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A hypocrite is a person who is one thing outwardly but another thing inwardly; he appears to others as something other than what he truly is. The Bible has a great deal to say about hypocrisy, and what it says is basically this: being a hypocrite is one of the worst things in the world. We need to be as careful as we can be to avoid this fault.
Actually there are two kinds of hypocrites. One is the person who is wicked in his heart but wishes to appear righteous in the eyes of other people. According to Jesus, this was the problem many of the Pharisees had. But another kind of hypocrite is the person who has a basically good heart, but he does not live outwardly the way his conscience tells him he ought to. He knows what is right and wants to do it, but he consistently fails to do so. It is a bad thing to be either kind of hypocrite, and neither one of them can be a very happy person.
Jesus indicated that happiness comes from consistently doing what we know is His will: “If you know these things, blessed are you if you do them” (Jn. 13:17). And James wrote that “the one who looks into the perfect law, the law of liberty, and perseveres, being no hearer who forgets but a doer who acts, he will be blessed in his doing” (Jas. 1:25).
One caution is in order, however. Our primary motive for doing right should not be our own happiness. That would be a self-centered reason for our righteousness. Instead, we are to obey our conscience simply because it’s the right thing to do, whether it feels good or not. Whatever good feelings come from obedience are a secondary benefit, although those feelings are quite wonderful.
We need to strive for greater congruency in our lives, the state in which our walk is aligned with our talk. If we are not living what we say we believe, two things are likely to happen: (1) we will be ashamed of our lives, and (2) we will be unsuccessful in having a good influence on other people. This week, let’s work on getting our heart and our actions lined up and synchronized. Let’s see if we can’t bring some harmony and joy into our lives by being the sort of people we really want to be. When we truly are what we profess to be, our reputation will take care of itself.
Monday: Genesis 3:1–24
Key Idea: Sin takes away our happiness.
Questions for Family Growth: Before they committed sin by disobeying God, were Adam and Eve perfectly happy in the Garden of Eden? Was the devil telling the truth when he said that sin would bring better things to them than God had provided?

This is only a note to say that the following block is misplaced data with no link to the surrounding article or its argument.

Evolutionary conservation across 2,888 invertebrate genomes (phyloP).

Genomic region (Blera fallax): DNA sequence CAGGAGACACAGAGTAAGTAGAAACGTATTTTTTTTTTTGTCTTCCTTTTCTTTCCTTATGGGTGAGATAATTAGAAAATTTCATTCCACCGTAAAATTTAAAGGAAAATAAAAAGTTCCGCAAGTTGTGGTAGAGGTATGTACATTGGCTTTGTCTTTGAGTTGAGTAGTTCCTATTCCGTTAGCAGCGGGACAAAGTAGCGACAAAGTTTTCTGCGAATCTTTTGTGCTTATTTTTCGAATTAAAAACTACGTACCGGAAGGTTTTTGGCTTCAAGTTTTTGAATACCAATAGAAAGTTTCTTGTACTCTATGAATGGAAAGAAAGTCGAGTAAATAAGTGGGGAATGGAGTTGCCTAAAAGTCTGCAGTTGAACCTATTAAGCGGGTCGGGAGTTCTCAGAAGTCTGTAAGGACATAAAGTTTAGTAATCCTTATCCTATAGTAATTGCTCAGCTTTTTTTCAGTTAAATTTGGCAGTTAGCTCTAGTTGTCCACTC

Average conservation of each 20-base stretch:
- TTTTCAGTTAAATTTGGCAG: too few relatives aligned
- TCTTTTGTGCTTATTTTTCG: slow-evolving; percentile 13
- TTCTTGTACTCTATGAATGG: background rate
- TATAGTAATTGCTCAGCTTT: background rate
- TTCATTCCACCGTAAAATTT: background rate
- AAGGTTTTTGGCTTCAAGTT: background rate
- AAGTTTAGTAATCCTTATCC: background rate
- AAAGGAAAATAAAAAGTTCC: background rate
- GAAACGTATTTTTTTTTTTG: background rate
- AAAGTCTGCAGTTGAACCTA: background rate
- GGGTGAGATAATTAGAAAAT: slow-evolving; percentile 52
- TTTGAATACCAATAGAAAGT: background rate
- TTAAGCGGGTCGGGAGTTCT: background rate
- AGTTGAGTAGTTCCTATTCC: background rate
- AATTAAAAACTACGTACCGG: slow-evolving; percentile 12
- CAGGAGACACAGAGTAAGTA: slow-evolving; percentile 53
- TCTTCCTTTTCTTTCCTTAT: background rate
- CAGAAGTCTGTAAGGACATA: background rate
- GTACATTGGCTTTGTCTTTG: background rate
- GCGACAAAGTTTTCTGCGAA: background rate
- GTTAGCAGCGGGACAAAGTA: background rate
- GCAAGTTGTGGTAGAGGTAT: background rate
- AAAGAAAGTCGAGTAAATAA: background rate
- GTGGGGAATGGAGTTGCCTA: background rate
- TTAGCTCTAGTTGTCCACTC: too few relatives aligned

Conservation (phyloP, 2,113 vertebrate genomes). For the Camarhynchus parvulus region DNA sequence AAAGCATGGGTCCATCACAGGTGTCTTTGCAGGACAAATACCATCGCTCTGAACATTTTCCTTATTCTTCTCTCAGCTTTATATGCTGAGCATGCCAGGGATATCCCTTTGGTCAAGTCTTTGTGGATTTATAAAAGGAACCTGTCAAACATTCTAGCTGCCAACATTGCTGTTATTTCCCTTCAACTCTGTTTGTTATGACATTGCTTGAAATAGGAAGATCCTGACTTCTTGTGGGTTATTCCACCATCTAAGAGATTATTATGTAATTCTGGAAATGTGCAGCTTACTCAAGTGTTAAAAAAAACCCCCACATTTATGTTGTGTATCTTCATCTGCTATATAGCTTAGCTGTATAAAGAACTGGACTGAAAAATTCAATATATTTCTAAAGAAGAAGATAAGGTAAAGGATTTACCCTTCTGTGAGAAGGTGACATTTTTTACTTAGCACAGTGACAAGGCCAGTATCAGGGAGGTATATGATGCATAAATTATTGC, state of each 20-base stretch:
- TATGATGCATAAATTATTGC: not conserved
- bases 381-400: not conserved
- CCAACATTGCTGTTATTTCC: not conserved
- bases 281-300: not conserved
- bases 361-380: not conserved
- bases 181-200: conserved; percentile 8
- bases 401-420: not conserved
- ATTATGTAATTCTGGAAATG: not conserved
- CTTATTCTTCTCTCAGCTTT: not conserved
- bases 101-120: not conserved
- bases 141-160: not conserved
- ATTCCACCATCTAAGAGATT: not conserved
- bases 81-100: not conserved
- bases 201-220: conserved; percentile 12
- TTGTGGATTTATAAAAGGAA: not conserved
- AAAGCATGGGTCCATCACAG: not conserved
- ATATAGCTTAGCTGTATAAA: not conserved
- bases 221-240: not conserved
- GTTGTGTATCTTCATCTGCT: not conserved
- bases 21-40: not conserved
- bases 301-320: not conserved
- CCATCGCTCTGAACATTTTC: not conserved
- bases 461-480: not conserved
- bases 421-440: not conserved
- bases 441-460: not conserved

Wisdom for the Day: Proverbs 14:5.
Tuesday: Luke 22:54–62
Key Idea: It makes us miserable to go against our conscience.
Questions for Family Growth: On the night of Jesus’ betrayal, what did Peter do that he knew he ought not to do? After he did this the third time, how do you think he felt when Jesus turned and looked at him? What does v.62 say?
Wisdom for the Day: Proverbs 14:6–8.
Wednesday: 1 Timothy 4:1,2
Key Idea: If we keep disobeying our conscience, we will damage it.
Questions for Family Growth: What would it mean to have our conscience “seared with a hot iron” (NKJV)? If we seem to have trouble obeying our conscience, what are some things we can do that will help us overcome this problem?
Wisdom for the Day: Proverbs 14:9.
Thursday: Romans 14:13–23
Key Idea: We ought to follow our conscience in everything we do.
Questions for Family Growth: What should we do if we question whether something is right but others say we should go ahead and do it anyway? What if we know what we should do but we don’t put it into action? What does Jas. 4:17 say?
Wisdom for the Day: Proverbs 14:10.
Friday: James 1:19–27
Key Idea: It makes us happy to do what we know we ought to do.
Questions for Family Growth: Is it ever enough just to know in our hearts what is the right thing to do? What is said in v.25 about the one who is a “doer who acts”? What did Jesus say in Jn. 13:17 about those who do His will?
Wisdom for the Day: Proverbs 14:11.